Affective identification with animals in the public sphere in earth, the movie.

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dc.contributor.advisor Bass, Jeff Davis, 1951- Greenwalt, Dustin A.
dc.contributor.other Baylor University. Dept. of Communication Studies. en 2010-05
dc.description.abstract Following Derrida's Introduction to Dissemination; "I will not feign, according to the code, either premeditation or improvisation. These texts are assembled otherwise, it is not my intention here to present them." Animal films are tied to a system of liberalism and the objectification of nature that has developed through the historical confluence of visuality, anthropomorphism, and a fascination with nature. Sequences in Earth produce collective fantasies of a pristine nature, containing a marked absence of connection between growing environmental destruction, and the modernist forms of consumption that underwrite western society. Further, Earth naturalizes discourses through anthropomorphic images, naturalizing the domination of humans and animals in everyday practice. Challenging critical rhetorics that reaffirm critique at the level of discourse, Earth calls forth an interrogation of the ethical possibilities offered by a greater awareness of the material processes of nature, and their influence on the cultural imagination. en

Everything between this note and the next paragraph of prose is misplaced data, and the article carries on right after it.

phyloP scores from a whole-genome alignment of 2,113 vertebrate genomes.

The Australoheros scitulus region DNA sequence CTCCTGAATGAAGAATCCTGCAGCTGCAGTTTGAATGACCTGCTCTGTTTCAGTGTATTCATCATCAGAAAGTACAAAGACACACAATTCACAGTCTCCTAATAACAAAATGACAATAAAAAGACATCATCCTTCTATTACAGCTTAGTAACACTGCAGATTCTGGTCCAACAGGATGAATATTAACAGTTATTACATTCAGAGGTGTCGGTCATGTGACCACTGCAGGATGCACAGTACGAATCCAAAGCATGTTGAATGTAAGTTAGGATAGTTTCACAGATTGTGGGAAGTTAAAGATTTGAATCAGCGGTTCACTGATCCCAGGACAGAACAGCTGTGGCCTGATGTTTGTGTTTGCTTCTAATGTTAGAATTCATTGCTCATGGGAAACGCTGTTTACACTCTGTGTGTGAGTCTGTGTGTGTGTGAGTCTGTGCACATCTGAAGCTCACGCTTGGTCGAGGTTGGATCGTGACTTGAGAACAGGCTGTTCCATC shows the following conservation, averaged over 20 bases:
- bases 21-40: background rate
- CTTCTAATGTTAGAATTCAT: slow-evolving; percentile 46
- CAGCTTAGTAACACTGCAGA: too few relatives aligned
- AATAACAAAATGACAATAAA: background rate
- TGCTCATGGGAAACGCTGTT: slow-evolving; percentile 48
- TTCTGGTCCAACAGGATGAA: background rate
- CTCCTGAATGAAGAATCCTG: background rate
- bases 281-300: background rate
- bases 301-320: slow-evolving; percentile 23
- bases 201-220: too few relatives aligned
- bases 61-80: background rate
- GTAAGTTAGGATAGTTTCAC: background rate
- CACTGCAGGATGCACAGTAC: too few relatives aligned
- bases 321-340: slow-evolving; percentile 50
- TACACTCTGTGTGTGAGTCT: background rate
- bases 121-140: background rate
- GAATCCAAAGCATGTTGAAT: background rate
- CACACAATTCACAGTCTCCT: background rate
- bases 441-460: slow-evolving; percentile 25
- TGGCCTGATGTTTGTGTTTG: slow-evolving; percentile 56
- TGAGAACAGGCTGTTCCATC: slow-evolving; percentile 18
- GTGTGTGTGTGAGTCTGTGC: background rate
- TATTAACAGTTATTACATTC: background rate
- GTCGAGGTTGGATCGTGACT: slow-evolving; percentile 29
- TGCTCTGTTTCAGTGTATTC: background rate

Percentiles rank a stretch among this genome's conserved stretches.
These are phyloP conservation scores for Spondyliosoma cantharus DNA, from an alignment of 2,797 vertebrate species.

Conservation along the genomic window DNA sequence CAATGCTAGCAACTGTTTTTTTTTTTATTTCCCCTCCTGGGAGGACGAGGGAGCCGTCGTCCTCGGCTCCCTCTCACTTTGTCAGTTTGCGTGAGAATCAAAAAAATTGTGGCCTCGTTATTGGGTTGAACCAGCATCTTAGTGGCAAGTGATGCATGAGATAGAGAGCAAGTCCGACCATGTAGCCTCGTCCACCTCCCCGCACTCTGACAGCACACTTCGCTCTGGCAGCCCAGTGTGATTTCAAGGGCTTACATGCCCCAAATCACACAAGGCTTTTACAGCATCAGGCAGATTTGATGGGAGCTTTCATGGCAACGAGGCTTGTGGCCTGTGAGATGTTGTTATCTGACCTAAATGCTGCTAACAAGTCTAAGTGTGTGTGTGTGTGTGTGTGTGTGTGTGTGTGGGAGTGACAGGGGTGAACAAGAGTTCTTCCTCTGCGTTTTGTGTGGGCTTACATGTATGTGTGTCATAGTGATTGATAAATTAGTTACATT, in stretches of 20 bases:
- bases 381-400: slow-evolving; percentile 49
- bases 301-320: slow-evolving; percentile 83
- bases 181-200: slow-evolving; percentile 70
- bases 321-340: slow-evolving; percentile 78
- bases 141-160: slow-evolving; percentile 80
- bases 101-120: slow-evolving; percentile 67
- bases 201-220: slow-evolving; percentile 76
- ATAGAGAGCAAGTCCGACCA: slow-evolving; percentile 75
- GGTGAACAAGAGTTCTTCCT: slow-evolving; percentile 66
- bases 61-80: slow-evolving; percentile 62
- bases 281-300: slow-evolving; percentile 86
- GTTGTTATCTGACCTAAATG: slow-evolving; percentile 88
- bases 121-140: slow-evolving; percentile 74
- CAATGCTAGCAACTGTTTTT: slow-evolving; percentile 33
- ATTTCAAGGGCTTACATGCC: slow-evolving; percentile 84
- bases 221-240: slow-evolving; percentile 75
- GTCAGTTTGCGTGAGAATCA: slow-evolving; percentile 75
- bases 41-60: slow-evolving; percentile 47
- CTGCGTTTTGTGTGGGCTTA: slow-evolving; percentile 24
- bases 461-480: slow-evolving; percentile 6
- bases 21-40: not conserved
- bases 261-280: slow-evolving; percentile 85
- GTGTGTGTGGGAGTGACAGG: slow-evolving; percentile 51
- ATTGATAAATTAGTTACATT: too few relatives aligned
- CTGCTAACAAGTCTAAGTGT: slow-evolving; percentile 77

dc.rights Baylor University theses are protected by copyright. They may be viewed from this source for any purpose, but reproduction or distribution in any format is prohibited without written permission. Contact for inquiries about permission. en
dc.subject Rhetoric. en
dc.subject Film. en
dc.subject Animals. en
dc.subject Identification. en
dc.subject Affect. en
dc.title Affective identification with animals in the public sphere in earth, the movie. en
dc.type Thesis en M.A. en
dc.rights.accessrights Worldwide access. en
dc.rights.accessrights Access changed 3/18/13.
dc.contributor.department Communication Studies. en

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